Researchers build simple DNA machines that can be used for making molecular computers

The machines can switch reversibly between two different shapes and could be used to make nanotech sensors, amplifiers and even a molecular computer.


Scientists have built simple machines out of DNA, which switch reversibly between two different shapes and could be used to make nanotech sensors, amplifiers and even a molecular computer. The DNA machines can relay discrete bits of information through space or amplify a signal, said Yonggang Ke, an assistant professor from Georgia Institute of Technology in the US. "In the field of DNA-based computing, the DNA contains the information, but the molecules are floating around in solution," Ke said.

"Whats new here is that we are linking the parts together in a physical machine," he said. Similarly, several laboratories have already made nanotech machines such as tweezers and walkers out of DNA. Ke said that the work sheds light on how to build structures with more complex, dynamic behaviours. The arrays structures look like retractable security gates. Extending or contracting one unit pushes nearby units to change shape as well, working like a domino cascade whose tiles are connected.

The arrays units get their stability from the energy gained when DNA double helices stack up. To be stable, the units four segments can align as pairs side by side in two different orientations. By leaving out one strand of the DNA at the edge of an array, the engineers create an external trigger. When that strand is added, it squeezes the edge unit into changing shape. To visualise the DNA arrays, the engineers used atomic force microscopy. They built rectangular 11x4 and 11x7 arrays, added trigger strands and could observe the cascade propagate from the corner unit to the rest of the array.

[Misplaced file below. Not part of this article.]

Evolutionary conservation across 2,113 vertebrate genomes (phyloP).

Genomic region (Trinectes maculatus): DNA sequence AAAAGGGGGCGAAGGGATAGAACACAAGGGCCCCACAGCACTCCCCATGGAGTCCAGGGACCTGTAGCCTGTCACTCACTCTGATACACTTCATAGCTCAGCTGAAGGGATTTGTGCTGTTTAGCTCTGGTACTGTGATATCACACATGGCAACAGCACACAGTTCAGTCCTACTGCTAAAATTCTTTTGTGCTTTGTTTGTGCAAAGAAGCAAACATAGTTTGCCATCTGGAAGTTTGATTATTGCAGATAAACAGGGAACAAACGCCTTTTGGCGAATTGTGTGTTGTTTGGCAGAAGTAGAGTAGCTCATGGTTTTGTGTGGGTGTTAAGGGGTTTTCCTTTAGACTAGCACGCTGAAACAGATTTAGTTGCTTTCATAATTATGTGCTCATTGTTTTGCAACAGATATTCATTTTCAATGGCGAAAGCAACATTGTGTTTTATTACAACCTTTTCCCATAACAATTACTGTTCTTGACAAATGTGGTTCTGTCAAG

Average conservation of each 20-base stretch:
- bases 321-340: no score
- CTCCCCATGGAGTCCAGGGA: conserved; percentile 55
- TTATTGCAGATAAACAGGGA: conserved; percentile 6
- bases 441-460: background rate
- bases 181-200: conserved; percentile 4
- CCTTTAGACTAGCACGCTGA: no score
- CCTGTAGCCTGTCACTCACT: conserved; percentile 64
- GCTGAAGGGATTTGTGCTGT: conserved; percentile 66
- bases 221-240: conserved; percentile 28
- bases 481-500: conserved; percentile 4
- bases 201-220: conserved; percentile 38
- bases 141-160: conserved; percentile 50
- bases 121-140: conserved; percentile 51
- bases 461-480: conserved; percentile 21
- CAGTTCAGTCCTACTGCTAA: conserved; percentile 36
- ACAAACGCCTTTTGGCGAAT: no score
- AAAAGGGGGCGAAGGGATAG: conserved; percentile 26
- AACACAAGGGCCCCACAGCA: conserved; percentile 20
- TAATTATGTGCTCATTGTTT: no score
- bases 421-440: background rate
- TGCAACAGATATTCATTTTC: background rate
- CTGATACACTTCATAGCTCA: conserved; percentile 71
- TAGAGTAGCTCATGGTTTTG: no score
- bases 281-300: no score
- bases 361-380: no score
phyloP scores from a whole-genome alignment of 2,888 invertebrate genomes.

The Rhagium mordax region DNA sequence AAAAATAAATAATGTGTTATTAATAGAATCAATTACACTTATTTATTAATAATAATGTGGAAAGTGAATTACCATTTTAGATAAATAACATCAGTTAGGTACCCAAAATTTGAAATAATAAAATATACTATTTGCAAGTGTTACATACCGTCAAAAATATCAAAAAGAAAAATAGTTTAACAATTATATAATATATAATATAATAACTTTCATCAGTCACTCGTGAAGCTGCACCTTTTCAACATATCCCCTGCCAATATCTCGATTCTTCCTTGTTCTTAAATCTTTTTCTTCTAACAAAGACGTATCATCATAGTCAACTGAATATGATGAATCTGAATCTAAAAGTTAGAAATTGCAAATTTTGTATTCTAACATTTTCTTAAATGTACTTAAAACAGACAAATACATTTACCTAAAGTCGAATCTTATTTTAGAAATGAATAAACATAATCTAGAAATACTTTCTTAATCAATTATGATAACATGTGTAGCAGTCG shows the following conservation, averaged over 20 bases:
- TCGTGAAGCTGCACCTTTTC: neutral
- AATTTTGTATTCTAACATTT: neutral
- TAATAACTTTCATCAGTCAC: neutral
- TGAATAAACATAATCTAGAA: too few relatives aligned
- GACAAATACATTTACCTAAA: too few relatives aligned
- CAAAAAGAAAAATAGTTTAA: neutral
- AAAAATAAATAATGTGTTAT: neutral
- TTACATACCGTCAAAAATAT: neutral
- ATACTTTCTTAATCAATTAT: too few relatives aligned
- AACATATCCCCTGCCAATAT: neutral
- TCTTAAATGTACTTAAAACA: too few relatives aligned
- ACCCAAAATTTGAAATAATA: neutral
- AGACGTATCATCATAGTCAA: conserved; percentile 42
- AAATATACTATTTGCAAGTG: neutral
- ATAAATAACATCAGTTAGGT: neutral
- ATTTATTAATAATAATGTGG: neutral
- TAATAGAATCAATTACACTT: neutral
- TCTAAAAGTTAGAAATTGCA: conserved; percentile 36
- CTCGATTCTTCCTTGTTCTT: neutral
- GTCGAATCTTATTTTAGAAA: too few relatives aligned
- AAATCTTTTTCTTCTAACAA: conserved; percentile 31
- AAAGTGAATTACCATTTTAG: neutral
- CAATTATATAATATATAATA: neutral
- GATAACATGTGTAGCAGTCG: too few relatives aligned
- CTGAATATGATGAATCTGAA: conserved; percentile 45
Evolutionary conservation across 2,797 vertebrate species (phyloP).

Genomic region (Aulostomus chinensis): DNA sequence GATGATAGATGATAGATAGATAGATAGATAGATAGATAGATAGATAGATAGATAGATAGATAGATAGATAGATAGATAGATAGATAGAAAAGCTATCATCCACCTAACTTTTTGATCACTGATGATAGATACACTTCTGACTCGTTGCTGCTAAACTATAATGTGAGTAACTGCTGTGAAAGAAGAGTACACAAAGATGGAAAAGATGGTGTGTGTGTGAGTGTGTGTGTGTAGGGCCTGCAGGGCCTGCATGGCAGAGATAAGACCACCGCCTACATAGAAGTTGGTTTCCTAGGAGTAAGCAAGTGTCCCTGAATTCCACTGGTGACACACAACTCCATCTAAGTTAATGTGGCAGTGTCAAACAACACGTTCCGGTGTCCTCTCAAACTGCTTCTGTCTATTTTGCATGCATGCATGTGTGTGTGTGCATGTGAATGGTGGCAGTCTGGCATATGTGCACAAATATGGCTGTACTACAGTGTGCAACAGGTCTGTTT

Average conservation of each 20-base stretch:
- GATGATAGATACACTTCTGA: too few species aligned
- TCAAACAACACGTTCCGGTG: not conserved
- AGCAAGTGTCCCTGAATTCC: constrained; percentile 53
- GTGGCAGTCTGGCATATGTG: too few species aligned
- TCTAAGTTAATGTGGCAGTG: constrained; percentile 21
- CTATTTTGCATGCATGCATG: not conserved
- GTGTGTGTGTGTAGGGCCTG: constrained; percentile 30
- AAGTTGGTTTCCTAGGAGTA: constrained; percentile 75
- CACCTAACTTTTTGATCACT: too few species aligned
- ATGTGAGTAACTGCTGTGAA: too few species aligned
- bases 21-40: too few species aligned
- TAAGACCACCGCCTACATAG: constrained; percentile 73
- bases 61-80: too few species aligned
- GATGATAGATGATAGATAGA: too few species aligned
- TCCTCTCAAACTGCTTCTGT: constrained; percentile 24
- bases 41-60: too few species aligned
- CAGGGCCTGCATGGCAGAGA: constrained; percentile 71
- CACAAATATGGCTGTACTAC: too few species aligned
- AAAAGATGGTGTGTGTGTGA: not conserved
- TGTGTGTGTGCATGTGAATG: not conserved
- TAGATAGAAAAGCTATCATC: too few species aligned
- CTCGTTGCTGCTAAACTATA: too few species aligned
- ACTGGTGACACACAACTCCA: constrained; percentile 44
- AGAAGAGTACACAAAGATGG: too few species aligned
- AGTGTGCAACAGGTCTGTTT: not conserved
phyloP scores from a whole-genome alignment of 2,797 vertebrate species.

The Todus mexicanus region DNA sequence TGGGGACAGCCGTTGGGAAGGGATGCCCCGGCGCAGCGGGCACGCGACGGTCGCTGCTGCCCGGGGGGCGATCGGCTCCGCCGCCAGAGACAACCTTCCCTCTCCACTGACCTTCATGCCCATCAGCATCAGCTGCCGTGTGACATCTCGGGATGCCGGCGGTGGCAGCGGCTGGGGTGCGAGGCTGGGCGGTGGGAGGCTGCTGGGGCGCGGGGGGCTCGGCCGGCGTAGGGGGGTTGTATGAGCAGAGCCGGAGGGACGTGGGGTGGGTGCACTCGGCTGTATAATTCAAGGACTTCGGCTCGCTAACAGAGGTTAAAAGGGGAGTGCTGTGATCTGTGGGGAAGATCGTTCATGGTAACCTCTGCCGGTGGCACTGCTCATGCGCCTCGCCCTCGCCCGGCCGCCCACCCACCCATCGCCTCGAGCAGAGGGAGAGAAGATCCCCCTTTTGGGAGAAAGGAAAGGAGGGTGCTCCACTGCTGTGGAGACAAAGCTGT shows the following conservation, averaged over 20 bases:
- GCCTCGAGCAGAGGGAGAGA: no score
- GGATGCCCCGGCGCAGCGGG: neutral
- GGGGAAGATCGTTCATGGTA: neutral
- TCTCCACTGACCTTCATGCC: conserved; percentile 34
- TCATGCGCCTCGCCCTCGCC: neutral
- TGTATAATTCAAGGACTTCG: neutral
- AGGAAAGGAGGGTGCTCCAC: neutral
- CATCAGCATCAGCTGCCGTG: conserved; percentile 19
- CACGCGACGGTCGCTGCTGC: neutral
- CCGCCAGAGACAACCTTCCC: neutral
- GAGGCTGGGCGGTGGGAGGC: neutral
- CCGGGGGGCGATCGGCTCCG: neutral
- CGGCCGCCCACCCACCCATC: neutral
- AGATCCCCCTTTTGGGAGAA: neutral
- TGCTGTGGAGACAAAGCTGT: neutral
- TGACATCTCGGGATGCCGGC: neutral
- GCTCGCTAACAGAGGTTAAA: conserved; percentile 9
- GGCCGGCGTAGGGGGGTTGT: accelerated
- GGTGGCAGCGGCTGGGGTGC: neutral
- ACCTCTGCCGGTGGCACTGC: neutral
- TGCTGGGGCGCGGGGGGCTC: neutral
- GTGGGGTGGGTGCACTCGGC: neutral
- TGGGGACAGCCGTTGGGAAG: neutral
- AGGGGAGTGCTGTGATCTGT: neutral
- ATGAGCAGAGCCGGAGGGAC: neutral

The arrays cascades can be stopped or resumed at selected locations by designing break points into the arrays. The units shape conversions are modulated by temperature or chemical denaturants. For reference, the rectangular arrays are around 50 nanometres wide and a few hundred nanometres long - slightly smaller than a HIV or influenza virion. To build the DNA array structures, the engineers used both origami (folding one long "scaffold" strand with hundreds of "staple" strands) and modular brick approaches.

Both types of arrays self-assemble through DNA strands finding their complimentary strands in solution. The origami approach led to more stable structures in conditions of elevated temperature or denaturant. Researchers showed that they could build rectangles and tubes of array units. They also include a cuboid that has three basic conformations, more than the two-dimensional array units with two conformations.